Eastman Kodak Deal Gives Another Push To Digital Cinema

Eastman Kodak and Barco are partnering to sell digital systems and services to movie theaters. It's the second industry move this week to make digital cinema a reality.
Eastman Kodak Co. and Belgium's Barco, which develops digital-display projectors, have formed an alliance to sell digital systems and services to movie theaters. It's the second industry move this week to help make digital cinema a reality.

On Monday, movie distributor Access Integrated Technologies Inc. said it had formed the subsidiary Christie/AIX to help fund the rollout of digital cinema. Projector maker Christie Digital Systems USA has aligned with AccessIT to support the effort.

Although the digital-cinema market for feature movies is in its nascent stage, Barco says it already has installed digital projectors with 2048-by-1080 pixel resolution for more than 200 screens in theaters worldwide. Kodak, the $13.5 billion-a-year company, has been working to get a piece of the digital-cinema market as companies and consumers ditch celluloid for bits and bytes.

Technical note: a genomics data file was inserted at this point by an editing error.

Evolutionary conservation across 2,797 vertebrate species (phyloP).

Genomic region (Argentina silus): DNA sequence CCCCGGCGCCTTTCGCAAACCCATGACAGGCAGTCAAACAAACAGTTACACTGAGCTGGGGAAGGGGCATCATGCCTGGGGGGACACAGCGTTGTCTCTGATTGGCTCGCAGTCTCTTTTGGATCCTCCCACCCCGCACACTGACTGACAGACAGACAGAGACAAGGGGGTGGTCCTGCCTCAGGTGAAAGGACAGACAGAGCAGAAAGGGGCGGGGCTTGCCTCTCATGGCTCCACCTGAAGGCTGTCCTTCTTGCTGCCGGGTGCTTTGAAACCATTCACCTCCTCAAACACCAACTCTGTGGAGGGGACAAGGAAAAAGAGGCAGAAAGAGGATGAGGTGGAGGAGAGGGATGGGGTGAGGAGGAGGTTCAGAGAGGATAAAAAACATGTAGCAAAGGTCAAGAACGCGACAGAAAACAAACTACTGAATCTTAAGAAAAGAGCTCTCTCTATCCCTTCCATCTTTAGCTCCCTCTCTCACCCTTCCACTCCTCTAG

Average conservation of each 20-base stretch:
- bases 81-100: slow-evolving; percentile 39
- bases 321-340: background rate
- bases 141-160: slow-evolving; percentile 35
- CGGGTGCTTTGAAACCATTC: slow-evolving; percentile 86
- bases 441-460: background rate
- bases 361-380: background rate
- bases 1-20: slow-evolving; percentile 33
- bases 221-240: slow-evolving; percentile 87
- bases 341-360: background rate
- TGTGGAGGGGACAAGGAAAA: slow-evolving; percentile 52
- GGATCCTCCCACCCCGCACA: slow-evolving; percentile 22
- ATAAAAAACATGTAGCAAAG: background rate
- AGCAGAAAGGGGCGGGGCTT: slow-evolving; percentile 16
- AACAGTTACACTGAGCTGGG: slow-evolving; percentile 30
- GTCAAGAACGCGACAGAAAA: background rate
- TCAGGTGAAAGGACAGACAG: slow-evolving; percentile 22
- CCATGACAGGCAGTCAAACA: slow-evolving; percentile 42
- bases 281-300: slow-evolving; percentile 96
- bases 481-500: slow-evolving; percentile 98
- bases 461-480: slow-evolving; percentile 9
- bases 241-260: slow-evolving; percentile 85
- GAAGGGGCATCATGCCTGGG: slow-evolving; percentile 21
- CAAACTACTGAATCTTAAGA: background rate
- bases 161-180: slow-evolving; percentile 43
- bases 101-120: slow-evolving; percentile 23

"We expect 2005 to be a crossover point in Kodak's 125-year history. For the first time, digital revenues will exceed traditional revenues. Also, the increase in digital earnings will be higher than the decrease in traditional earnings," Eastman Kodak chairman and CEO Dan Carp said in a statement to analysts and shareholders at the company's annual meeting earlier this year. "These are important milestones on the way to our stated goals of $16 billion in revenues and $3.00 earnings per share in 2006."

Kodak and Barco, which uses semiconductors from Texas Instruments in some of its digital cinema projectors, will sell, install, and service systems that replace those that run 35-millimeter film. Barco will provide the projectors and Kodak will offer computer servers and software. As part of the agreement, Barco will use Kodak color science and image management to expand the capability and performance of its cinema projectors.